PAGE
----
No I have not Jeff... I just found them searching the internet.

Jim



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Old 06-08-2009, 05:31 PM   #8
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Default AH-4 autotuner

I've tried just about everything that can be used as an HF antenna for a Class A, and I think I now have a great solution. I mounted an Icom AH-4 on the ladder and ran a 30 something foot wire to a bracket near the front of the motorhome. Works great on all bands with the push of the tune button on the 706 MKIIG. Got the idea from KM5FT a few years back but just finally got around to getting one and installing it. The decrease in trips to the roof will undoubtedly increase my life expectancy. I'll try to post pics when I can.

It's 1700 somewhere,

Barry
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Old 06-09-2009, 10:22 AM   #9
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One of the things folks forget is a dipole antenna is it's own conterpoise

So the O/P said "I use a couple of ham sticks

Like this perhaps: Stick 1------T------Stick 2

T is where the coax feeds

However from the post I don't think that's how he's doing it

I run 100' of copper wire myself, one end is hooked to the win nut on the KAT-1 Auto-tuner, then it runs up to a "hook" at the roof line of the motor home (or as close to it as I could mount) then it runs back to whatever I can find by way of tree or other support (Tree today), I'm parked in Davision, MI (Near Flint) and the AF4-net control for this morning's breakfast club 20 over on the old digital S-Meter.. I mean he was BOOMING in (Course he was the only one I could hear clearly ) Works great.

I've been net control a few times with that rig on another net. IN a much worse location too.

Don't do much on 10 meters though (I have an alternative antenna for 40 up if I wish)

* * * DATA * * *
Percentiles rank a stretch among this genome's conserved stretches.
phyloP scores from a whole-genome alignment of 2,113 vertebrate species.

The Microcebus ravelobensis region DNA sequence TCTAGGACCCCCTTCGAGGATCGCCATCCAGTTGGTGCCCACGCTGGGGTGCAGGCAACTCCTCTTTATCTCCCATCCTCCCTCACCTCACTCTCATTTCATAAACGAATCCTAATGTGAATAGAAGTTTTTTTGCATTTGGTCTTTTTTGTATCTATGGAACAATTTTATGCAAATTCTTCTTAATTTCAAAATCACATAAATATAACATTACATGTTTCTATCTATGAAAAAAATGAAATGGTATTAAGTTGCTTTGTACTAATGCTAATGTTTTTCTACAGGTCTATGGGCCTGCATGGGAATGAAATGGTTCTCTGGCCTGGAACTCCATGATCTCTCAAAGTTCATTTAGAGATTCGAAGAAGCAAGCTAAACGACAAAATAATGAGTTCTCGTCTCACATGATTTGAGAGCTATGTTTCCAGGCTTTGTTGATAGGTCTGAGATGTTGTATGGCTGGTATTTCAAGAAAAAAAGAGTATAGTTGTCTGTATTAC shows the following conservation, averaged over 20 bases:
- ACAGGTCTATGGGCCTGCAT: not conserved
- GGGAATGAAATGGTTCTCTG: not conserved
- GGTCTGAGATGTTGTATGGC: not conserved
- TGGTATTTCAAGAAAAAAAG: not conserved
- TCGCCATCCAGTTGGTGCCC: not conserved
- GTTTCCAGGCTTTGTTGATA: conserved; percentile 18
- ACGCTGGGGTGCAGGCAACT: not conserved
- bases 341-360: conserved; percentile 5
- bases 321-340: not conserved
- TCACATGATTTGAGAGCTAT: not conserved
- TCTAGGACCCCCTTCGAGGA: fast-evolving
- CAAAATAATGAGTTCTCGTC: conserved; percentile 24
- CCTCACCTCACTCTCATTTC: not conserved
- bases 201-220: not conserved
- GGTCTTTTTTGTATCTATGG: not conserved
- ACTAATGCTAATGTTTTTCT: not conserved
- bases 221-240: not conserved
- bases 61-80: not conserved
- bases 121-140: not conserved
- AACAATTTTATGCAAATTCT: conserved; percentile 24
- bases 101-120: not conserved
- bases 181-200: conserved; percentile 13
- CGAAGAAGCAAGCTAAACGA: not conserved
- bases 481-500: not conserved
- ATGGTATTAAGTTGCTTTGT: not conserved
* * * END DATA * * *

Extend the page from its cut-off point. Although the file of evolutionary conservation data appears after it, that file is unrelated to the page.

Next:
For UHF I just put a NGP on the roof. sealed it in well (Servere T-Storm last night, no leaks) and for VHF I plan a quarter wave on the roof

I also have "T" poles (Based on the popular "J" pole) I can put atop a flag pole, they work MUCH better than the 5/8 NGP and I'm sure will beat the S-Units off the 1/4 wave too.. They are something that might suprise you a FULL WAVE antenna (Actually 2 half waves phased so they add)

The construction is simple 2 half wave elements, arrainged dipole style and a quarter wave of flat line (TV-300 ohm is what I usually use) as a phasing stub, the impedance at the dipole feed point is infinite (Well, in theory) so I short the quarter wave phase stub (Same as if it were a J pole) and tap up the stub to feed it, just like a J pole

In fact if I wanted a J pole all I'd have to do is drop one 1/2 wave element, the stubs are identical for both designs save mine is mounted at a right angle
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Old 02-06-2010, 11:29 PM   #10
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Jeff,
We are very successful on HF from our travel trailer. We use a G5RV-Jr dipole when we can (not very often, unfortunately) connected to an antenna switch at the station. Normally we use a High Sierra 1800 motorized vertical on a Tarheel Lift and Lay on the trailer's roof, with a 102" whip. Not as good for dx as the dipole but better at shorter distances. Nice to have both connected and able to switch between, but just don't get to do this often enough.

I like the idea of the 75/80 twin sticks as another dipole, since our G5RV-jr isn't built for 75/80 and our High Sierra doesn't do 80 well enough at all.

We travel spring through fall and sometimes can pull the shortened dipole between trees. As infrequently as that works out, the longer dipole would be even less likely. Someday maybe I'll find a Buckmaster OCF under my Christmas tree.

I'd love to hear what you worked out,

N5RTG Jim